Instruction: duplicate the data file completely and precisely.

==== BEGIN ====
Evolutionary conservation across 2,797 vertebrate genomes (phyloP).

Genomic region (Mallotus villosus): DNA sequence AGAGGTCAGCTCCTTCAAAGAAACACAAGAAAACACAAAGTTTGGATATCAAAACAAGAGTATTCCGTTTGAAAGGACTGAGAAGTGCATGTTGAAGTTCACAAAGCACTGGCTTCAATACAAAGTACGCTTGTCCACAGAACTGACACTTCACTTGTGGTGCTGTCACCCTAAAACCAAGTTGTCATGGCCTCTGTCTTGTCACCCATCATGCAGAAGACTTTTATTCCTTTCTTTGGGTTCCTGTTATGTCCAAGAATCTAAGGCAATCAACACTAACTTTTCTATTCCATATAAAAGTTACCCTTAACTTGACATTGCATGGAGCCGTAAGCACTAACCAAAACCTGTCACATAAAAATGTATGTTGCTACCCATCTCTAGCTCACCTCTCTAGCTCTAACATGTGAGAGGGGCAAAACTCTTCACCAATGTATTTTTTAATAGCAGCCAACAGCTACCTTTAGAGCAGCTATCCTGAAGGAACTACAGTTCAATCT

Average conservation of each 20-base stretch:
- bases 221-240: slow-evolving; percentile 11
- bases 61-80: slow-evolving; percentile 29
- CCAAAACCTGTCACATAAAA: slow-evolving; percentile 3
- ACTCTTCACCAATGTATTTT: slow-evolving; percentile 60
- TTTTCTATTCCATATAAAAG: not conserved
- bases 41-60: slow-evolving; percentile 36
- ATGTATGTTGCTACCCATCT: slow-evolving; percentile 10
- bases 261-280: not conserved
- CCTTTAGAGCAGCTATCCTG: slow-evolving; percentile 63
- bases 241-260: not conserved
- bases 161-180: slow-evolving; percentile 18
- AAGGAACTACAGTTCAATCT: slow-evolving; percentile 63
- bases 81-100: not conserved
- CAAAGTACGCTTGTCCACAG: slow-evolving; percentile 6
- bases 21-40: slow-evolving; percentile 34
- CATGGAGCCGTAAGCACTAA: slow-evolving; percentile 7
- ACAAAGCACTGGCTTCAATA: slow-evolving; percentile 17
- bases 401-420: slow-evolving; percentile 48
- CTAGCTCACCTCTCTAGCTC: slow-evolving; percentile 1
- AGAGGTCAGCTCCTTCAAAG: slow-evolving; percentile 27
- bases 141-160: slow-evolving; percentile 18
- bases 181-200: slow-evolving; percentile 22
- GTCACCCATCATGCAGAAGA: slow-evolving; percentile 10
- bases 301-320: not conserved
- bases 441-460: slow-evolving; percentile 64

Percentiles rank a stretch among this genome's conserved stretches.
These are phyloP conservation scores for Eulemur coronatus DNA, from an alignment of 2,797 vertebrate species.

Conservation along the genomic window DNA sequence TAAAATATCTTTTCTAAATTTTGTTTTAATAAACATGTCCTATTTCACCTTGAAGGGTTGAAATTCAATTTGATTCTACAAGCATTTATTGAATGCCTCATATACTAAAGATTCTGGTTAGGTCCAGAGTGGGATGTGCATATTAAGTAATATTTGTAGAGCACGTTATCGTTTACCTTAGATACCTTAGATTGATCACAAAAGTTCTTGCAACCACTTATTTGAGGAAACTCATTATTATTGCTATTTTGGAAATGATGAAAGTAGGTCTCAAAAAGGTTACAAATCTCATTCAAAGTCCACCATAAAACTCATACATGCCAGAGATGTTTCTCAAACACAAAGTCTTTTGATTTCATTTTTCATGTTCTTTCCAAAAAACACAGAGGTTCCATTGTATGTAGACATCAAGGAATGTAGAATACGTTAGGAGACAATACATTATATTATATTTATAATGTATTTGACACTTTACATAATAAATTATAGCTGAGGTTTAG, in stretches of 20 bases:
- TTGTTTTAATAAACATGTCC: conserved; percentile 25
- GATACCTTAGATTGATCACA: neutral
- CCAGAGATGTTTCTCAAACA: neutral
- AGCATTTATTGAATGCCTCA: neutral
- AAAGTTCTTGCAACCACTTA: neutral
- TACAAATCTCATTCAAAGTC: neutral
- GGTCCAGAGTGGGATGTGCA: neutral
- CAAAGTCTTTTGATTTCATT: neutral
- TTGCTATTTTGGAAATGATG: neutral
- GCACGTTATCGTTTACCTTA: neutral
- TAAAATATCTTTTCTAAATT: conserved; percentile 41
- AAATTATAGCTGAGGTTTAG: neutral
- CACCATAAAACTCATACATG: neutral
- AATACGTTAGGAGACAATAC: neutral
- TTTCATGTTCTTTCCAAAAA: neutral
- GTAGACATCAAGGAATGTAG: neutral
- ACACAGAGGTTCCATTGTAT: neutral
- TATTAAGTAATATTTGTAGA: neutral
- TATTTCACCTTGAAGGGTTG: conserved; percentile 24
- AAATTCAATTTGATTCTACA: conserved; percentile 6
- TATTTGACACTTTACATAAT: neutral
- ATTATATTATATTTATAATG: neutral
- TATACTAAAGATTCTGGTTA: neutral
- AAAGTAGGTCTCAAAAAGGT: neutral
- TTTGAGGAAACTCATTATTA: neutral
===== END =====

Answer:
Evolutionary conservation across 2,797 vertebrate genomes (phyloP).

Genomic region (Mallotus villosus): DNA sequence AGAGGTCAGCTCCTTCAAAGAAACACAAGAAAACACAAAGTTTGGATATCAAAACAAGAGTATTCCGTTTGAAAGGACTGAGAAGTGCATGTTGAAGTTCACAAAGCACTGGCTTCAATACAAAGTACGCTTGTCCACAGAACTGACACTTCACTTGTGGTGCTGTCACCCTAAAACCAAGTTGTCATGGCCTCTGTCTTGTCACCCATCATGCAGAAGACTTTTATTCCTTTCTTTGGGTTCCTGTTATGTCCAAGAATCTAAGGCAATCAACACTAACTTTTCTATTCCATATAAAAGTTACCCTTAACTTGACATTGCATGGAGCCGTAAGCACTAACCAAAACCTGTCACATAAAAATGTATGTTGCTACCCATCTCTAGCTCACCTCTCTAGCTCTAACATGTGAGAGGGGCAAAACTCTTCACCAATGTATTTTTTAATAGCAGCCAACAGCTACCTTTAGAGCAGCTATCCTGAAGGAACTACAGTTCAATCT

Average conservation of each 20-base stretch:
- bases 221-240: slow-evolving; percentile 11
- bases 61-80: slow-evolving; percentile 29
- CCAAAACCTGTCACATAAAA: slow-evolving; percentile 3
- ACTCTTCACCAATGTATTTT: slow-evolving; percentile 60
- TTTTCTATTCCATATAAAAG: not conserved
- bases 41-60: slow-evolving; percentile 36
- ATGTATGTTGCTACCCATCT: slow-evolving; percentile 10
- bases 261-280: not conserved
- CCTTTAGAGCAGCTATCCTG: slow-evolving; percentile 63
- bases 241-260: not conserved
- bases 161-180: slow-evolving; percentile 18
- AAGGAACTACAGTTCAATCT: slow-evolving; percentile 63
- bases 81-100: not conserved
- CAAAGTACGCTTGTCCACAG: slow-evolving; percentile 6
- bases 21-40: slow-evolving; percentile 34
- CATGGAGCCGTAAGCACTAA: slow-evolving; percentile 7
- ACAAAGCACTGGCTTCAATA: slow-evolving; percentile 17
- bases 401-420: slow-evolving; percentile 48
- CTAGCTCACCTCTCTAGCTC: slow-evolving; percentile 1
- AGAGGTCAGCTCCTTCAAAG: slow-evolving; percentile 27
- bases 141-160: slow-evolving; percentile 18
- bases 181-200: slow-evolving; percentile 22
- GTCACCCATCATGCAGAAGA: slow-evolving; percentile 10
- bases 301-320: not conserved
- bases 441-460: slow-evolving; percentile 64

Percentiles rank a stretch among this genome's conserved stretches.
These are phyloP conservation scores for Eulemur coronatus DNA, from an alignment of 2,797 vertebrate species.

Conservation along the genomic window DNA sequence TAAAATATCTTTTCTAAATTTTGTTTTAATAAACATGTCCTATTTCACCTTGAAGGGTTGAAATTCAATTTGATTCTACAAGCATTTATTGAATGCCTCATATACTAAAGATTCTGGTTAGGTCCAGAGTGGGATGTGCATATTAAGTAATATTTGTAGAGCACGTTATCGTTTACCTTAGATACCTTAGATTGATCACAAAAGTTCTTGCAACCACTTATTTGAGGAAACTCATTATTATTGCTATTTTGGAAATGATGAAAGTAGGTCTCAAAAAGGTTACAAATCTCATTCAAAGTCCACCATAAAACTCATACATGCCAGAGATGTTTCTCAAACACAAAGTCTTTTGATTTCATTTTTCATGTTCTTTCCAAAAAACACAGAGGTTCCATTGTATGTAGACATCAAGGAATGTAGAATACGTTAGGAGACAATACATTATATTATATTTATAATGTATTTGACACTTTACATAATAAATTATAGCTGAGGTTTAG, in stretches of 20 bases:
- TTGTTTTAATAAACATGTCC: conserved; percentile 25
- GATACCTTAGATTGATCACA: neutral
- CCAGAGATGTTTCTCAAACA: neutral
- AGCATTTATTGAATGCCTCA: neutral
- AAAGTTCTTGCAACCACTTA: neutral
- TACAAATCTCATTCAAAGTC: neutral
- GGTCCAGAGTGGGATGTGCA: neutral
- CAAAGTCTTTTGATTTCATT: neutral
- TTGCTATTTTGGAAATGATG: neutral
- GCACGTTATCGTTTACCTTA: neutral
- TAAAATATCTTTTCTAAATT: conserved; percentile 41
- AAATTATAGCTGAGGTTTAG: neutral
- CACCATAAAACTCATACATG: neutral
- AATACGTTAGGAGACAATAC: neutral
- TTTCATGTTCTTTCCAAAAA: neutral
- GTAGACATCAAGGAATGTAG: neutral
- ACACAGAGGTTCCATTGTAT: neutral
- TATTAAGTAATATTTGTAGA: neutral
- TATTTCACCTTGAAGGGTTG: conserved; percentile 24
- AAATTCAATTTGATTCTACA: conserved; percentile 6
- TATTTGACACTTTACATAAT: neutral
- ATTATATTATATTTATAATG: neutral
- TATACTAAAGATTCTGGTTA: neutral
- AAAGTAGGTCTCAAAAAGGT: neutral
- TTTGAGGAAACTCATTATTA: neutral